Associate Dean for Students, Jacobs School of Engineering
Mechanically compliant organic electronic materials and devices, including stretchable polymer-based solar cells and skin-like sensors, and unconventional, green approaches to nanomanufacturing.
Professor Lipomi's research interests include molecularly stretchable electronics; ultra-thin, ultra-compliant, and inexpensive photovoltaics; optical and electronic nanostructures; plasmonic and electronic methods of chemical sensing; engineering and synthesis of complex molecular architectures to achieve new macroscopic functionality; new methods of fabricating nanostructures; and in unconventional approaches to saving and generating energy.
Darren Lipomi earned his Ph.D. from the Department of Chemistry and Chemical Biology at Harvard University in June, 2010. At Harvard, he worked in the laboratory of Professor George M. Whitesides in the areas of materials chemistry; nanofabrication, including soft lithography and nanoskiving; materials for optics and electronics; chemical synthesis; and organic photovoltaics. From August 2010 to July 2012, he was a US Intelligence Community Postdoctoral Fellow at Stanford University, department of Chemical Engineering, in the Laboratory of Professor Zhenan Bao, where his work focused on organic materials for mechanically compliant photovoltaic cells and electronic skin. He earned a certificate ("mini MBA") from the Stanford University Graduate School of Business Program in Innovation and Entrepreneurship (now Stanford Ignite).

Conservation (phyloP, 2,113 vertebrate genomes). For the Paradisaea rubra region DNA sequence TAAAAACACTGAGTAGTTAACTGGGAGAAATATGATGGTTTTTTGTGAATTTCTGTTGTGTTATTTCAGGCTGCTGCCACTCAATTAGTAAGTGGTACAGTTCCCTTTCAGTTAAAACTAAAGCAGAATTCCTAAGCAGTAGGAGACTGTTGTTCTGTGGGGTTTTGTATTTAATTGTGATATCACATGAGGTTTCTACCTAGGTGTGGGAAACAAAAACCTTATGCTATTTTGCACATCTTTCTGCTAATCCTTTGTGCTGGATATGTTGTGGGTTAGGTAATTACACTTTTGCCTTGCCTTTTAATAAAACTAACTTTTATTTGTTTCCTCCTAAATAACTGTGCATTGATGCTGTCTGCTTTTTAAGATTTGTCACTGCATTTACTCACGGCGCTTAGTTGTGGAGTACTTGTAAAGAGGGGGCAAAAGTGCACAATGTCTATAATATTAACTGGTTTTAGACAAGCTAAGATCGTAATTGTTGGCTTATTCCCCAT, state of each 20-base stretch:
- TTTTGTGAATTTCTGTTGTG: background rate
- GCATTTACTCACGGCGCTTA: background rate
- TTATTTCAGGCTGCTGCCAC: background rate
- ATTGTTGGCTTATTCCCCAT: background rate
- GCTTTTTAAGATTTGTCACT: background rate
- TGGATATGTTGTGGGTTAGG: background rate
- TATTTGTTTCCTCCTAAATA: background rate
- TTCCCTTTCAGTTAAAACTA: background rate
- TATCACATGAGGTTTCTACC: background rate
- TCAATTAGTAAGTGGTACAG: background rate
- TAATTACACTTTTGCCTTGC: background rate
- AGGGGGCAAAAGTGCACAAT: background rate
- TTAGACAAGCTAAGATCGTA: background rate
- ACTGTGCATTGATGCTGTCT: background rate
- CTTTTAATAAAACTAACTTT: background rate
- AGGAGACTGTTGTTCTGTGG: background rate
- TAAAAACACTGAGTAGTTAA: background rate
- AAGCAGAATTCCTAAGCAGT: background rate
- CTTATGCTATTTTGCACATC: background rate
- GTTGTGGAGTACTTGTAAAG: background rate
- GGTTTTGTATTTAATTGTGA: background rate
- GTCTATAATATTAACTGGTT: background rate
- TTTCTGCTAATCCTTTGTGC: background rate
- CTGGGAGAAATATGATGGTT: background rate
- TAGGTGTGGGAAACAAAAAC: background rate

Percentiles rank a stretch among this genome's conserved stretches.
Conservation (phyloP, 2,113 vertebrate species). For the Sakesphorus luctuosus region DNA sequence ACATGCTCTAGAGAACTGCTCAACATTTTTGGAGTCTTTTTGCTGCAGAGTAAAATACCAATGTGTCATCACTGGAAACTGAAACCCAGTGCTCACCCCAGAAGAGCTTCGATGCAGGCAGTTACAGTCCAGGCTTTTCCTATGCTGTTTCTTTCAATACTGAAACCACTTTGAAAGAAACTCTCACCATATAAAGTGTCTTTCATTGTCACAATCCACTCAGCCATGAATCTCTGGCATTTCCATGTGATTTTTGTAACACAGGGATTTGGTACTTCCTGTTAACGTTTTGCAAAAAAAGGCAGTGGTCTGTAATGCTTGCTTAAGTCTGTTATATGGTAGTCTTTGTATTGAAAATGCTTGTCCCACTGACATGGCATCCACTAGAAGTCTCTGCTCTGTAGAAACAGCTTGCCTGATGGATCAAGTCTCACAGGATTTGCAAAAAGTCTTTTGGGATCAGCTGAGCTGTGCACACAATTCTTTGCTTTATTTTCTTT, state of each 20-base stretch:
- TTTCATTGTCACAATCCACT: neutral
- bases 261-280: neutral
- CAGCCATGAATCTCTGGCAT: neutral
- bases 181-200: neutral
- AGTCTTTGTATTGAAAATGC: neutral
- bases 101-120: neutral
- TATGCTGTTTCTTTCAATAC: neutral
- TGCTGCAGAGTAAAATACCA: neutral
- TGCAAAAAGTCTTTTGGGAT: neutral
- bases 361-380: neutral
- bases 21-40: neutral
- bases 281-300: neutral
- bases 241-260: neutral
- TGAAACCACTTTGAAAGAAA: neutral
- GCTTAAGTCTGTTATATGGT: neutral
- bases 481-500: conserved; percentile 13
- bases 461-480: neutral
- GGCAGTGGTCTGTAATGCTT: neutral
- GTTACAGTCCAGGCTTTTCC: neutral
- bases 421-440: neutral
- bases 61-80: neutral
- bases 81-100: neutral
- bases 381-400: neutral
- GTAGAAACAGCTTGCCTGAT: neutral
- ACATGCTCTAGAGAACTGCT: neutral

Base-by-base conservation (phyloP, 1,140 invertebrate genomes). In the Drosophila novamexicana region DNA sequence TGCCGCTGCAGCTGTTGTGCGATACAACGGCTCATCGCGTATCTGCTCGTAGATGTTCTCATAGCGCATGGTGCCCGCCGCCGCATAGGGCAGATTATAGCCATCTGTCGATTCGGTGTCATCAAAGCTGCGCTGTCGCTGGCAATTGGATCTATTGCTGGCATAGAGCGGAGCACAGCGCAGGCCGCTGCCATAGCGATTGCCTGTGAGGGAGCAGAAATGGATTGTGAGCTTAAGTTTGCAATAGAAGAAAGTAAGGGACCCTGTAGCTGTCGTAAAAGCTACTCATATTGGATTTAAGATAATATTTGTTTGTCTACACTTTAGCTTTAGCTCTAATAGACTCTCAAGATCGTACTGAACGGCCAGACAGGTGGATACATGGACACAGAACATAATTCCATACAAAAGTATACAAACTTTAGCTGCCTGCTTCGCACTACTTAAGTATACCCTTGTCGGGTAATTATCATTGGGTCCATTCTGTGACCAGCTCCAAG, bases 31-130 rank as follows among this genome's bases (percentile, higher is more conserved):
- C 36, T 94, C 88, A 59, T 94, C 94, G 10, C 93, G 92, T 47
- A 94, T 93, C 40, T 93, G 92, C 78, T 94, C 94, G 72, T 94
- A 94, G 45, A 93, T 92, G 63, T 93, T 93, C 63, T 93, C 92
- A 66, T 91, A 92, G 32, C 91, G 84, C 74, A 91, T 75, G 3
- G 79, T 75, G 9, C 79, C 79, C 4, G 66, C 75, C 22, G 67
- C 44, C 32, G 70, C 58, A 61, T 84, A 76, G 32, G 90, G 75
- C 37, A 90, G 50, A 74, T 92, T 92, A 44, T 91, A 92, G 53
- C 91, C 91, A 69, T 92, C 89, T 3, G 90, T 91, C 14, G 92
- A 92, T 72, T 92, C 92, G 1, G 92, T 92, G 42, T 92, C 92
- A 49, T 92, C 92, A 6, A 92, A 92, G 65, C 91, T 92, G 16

He was appointed in July 2012 as member of the faculty in the Department of NanoEngineering at UC San Diego. He is an author of thirty publications (including sixteen first-author, seven corresponding-author, and three cover articles) and has been supported by three competitive fellowships, including the Beckman Scholars Program (at Boston University), the ACS Division of Organic Chemistry Fellowship (at Harvard), and the US Intelligence Community Postdoctoral Fellowship (at Stanford).
At UCSD, he has received the AFOSR Young Investigator Program award and the NSF BRIGE award. His research has been covered by around one hundred news organizations and sci-tech websites, including CNN, Nature, Popular Science, Wired, Physics World, CNET, PCWorld, and Gizmodo. As a faculty member at UCSD, he earned the AFOSR Young Investigator Program and NSF BRIGE Awards.